Northland Uncovered: Shipping History in the Twin Ports

A look at the Start of Shipping in Duluth

DULUTH, Minn. – It’s hard to imagine Duluth and Superior without shipping, but at one time we didn’t have the Aerial Lift Bridge with thousand foot ships moving underneath.

“Really the history of the Port of Duluth-Superior is reflective of the history of this whole region,” explained Adele Yorde, the Public Relations Director for the Duluth Seaway Port Authority.

Ships moving in and out of the harbor is a well-known sight in the Northland, but the story of the start of shipping is not always known.

“This has always been a natural resources port,” said Yorde.

For hundreds of years, loads have been moving along the largest of the Great Lakes.

“It’s anchored with the agricultural products of the state, the timber industry, the mining industries,” said Yorde.

These industries wouldn’t be what developed this region if it weren’t for the explorers centuries ago.

“We really owe navigational knowledge really to those voyageurs who came here and watched the Native Americans use their birch bark canoes,” said Yorde.

From canoes to large wooden boats, to iron and steel ships, the business of shipping has shifted to fit the times throughout the years.

Beaver pelts drove the early part of the trade and by 1870 the first railroad came into the Twin Ports to help move a new product.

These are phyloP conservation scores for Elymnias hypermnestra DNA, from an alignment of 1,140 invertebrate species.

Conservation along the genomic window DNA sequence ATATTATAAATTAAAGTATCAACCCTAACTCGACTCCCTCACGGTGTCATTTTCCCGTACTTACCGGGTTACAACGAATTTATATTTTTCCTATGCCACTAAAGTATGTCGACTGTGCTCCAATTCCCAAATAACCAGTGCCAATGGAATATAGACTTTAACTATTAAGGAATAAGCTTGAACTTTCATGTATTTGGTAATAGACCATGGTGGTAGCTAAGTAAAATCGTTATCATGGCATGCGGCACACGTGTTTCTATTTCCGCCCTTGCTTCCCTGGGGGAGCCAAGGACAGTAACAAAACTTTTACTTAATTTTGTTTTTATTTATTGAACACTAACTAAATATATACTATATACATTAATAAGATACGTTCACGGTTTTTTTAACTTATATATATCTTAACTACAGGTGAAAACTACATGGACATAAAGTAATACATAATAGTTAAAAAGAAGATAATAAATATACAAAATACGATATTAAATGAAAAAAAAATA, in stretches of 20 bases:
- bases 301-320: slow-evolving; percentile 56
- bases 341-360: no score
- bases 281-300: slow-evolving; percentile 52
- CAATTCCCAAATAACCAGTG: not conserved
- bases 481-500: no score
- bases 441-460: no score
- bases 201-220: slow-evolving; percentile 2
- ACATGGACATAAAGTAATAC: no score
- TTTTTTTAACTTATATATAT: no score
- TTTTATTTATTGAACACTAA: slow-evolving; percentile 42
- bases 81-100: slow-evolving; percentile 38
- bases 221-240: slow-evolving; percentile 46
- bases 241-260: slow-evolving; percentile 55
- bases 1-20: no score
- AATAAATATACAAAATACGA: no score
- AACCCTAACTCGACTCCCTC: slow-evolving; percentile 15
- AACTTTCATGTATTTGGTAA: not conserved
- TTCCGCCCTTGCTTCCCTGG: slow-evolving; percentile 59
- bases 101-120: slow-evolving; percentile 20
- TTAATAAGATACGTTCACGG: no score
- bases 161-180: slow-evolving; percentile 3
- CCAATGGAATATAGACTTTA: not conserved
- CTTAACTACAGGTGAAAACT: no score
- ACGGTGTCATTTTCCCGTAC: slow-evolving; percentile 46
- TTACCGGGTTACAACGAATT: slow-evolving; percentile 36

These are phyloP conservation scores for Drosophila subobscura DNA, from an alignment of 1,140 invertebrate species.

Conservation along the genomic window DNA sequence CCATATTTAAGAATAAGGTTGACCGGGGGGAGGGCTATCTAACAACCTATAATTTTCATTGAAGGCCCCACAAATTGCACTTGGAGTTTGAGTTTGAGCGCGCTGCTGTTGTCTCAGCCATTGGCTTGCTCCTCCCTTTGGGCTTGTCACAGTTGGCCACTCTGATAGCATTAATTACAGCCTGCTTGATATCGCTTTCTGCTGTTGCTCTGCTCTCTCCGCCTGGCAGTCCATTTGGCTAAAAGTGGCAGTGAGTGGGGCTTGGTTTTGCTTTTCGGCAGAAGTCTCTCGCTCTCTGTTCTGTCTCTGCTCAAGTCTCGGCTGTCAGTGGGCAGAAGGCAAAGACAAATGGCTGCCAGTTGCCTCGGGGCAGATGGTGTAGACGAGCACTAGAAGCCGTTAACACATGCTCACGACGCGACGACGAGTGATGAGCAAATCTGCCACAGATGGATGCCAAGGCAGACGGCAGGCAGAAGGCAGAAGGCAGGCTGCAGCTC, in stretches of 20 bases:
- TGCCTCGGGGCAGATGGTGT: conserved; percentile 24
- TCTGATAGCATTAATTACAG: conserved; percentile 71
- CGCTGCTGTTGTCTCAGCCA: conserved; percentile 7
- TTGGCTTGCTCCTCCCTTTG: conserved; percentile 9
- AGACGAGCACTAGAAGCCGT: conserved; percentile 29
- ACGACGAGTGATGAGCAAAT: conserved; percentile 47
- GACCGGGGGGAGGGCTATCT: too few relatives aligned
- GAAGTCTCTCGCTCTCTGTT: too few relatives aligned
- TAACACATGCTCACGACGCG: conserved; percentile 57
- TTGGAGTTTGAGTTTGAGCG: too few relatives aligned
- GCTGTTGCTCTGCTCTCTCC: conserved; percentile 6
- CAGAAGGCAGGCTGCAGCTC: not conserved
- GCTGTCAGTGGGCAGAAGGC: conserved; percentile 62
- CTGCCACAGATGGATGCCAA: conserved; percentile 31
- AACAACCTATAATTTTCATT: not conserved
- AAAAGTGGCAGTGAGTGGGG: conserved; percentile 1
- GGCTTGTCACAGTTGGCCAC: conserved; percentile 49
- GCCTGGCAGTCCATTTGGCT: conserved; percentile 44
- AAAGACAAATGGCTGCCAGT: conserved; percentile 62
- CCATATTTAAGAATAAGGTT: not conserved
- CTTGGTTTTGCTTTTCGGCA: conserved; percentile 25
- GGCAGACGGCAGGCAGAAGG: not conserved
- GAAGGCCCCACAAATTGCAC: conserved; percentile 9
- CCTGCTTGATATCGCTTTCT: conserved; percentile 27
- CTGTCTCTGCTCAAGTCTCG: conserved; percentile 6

“It made sense to try to move grain. This became a huge grain port,” said Yorde.

That evolved into lumber and then the discovery of iron-ore drove another industry and commodity to the waterway.

“Those who saw ships leaving with grain back in the 1800s, early 1900s, realized that it would be much more efficient and economically feasible if there was a backhaul of some kind,” Yorde said.

It’s been an industry steady in the work, but always adjusting to change.

“We used to handle cars that came off with cranes back in the 1950s, these days we see a lot of wind turbine equipment. The grain moved out; at one time our port handled some ten million tons of grain and it’s between one and two million tons today,” said Yorde.

To make this all a success it required the hard work of hundreds.

“It was a lot of back-breaking labor. It was a lot of crew members with shovels and other pieces of equipment that slowly got mechanized,” Yorde said.

As time passed, new technology made things more efficient so loading wasn’t just labor-driven, which in turn made it possible to move more product.

“These barges and those early ships getting to be 300 feet in length, and pretty soon they were 500 feet in length, today we have our thousand footers,” said Yorde.

Today, the constant that remains is the industry that helped build this region.

“It’s not that the city was once an industrial port city, it still is, we make things and we ship things,” Yorde said.

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